Park Tae-hwan is hoping for his appeal to be heard successfully before the Rio 2016 Olympic Games ©Getty Images

South Korea's former Olympic swimming champion Park Tae-hwan has requested an "urgent ruling" from the Court of Arbitration for Sport (CAS) in order to boost his chances of appearing at Rio 2016.

Park, winner of the Olympic gold medal in the 400 metres freestyle at Beijing 2008, is contesting a controversial Korean Olympic Committee (KOC) ruling which forbids athletes from representing any national team for three-years after a doping suspension.

He was banned in 2014 after testing positive for the anabolic steroid testosterone and served an 18-month suspension from the sport.

A cutoff date of July 8 has been cited for a final decision.

"Mr Park seeks an urgent ruling that would potentially allow him to compete at the Rio 2016 Olympic Games," said a CAS statement today.

"In March 2015, the International Swimming Federation (FINA) imposed an 18-month period of ineligibility on Park Tae-hwan following a positive anti-doping control for testosterone.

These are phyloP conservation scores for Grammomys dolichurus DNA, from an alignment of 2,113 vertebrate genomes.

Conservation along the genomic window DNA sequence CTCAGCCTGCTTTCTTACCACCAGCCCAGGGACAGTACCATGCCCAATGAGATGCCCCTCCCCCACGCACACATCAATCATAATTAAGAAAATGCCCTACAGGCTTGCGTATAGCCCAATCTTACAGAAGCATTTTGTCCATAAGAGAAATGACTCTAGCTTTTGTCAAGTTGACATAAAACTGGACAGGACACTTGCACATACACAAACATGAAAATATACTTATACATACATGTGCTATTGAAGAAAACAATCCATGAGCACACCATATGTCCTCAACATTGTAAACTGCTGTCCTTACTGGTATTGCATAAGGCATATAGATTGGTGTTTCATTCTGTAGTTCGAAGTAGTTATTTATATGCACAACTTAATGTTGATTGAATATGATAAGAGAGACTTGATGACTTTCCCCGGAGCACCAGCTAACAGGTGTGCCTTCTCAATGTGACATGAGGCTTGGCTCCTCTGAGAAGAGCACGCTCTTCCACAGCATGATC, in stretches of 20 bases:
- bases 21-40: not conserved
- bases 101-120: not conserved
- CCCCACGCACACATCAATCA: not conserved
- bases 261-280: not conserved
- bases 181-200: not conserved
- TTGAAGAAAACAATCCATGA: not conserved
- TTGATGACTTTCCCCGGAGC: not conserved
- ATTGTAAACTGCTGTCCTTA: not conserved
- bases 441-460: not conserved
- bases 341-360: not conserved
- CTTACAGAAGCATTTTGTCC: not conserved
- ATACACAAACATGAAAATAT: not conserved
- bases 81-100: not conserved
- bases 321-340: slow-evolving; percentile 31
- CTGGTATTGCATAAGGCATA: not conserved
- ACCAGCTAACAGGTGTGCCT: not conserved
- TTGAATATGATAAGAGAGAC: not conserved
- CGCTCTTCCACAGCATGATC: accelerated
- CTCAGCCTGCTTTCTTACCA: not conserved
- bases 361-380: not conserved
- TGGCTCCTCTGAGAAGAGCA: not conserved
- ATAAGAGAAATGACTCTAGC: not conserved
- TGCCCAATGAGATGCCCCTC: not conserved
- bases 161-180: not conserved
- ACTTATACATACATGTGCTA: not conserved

"His ban started on September 3, 2014 and ended on March 2, 2016. KOC regulations prohibit an athlete from competing for the Korean national team for three years after the completion of a doping sanction.

"Accordingly, the KOC has announced that it will not select Park Tae-hwan for the Rio 2016 Olympic Games.

"Tae Hwan Park is challenging such announcement before the CAS and seeks an urgent ruling by July 8, 2016, the cut-off date for selection to the Korean national swimming team for the Rio 2016 Olympic Games."

Park Tae-Hwan speaking at a hearing following his doping test failure ©Getty Images
Park Tae-Hwan speaking at a hearing following his doping test failure ©Getty Images

Park, a two-time world champion who also claimed two silver medals at London 2012, has already appealed unsuccessfully to the KOC.

“The regulation for the selection of national team representatives was made with the aim of demanding a high level of morality of our national team athletes and considering the dignity required of a public figure," a KOC statement declared earlier this month.

"Doping is against the fair play spirit, a basic requirement of athletes, and we decided that a rigorous response was needed for educational purposes to young athletes."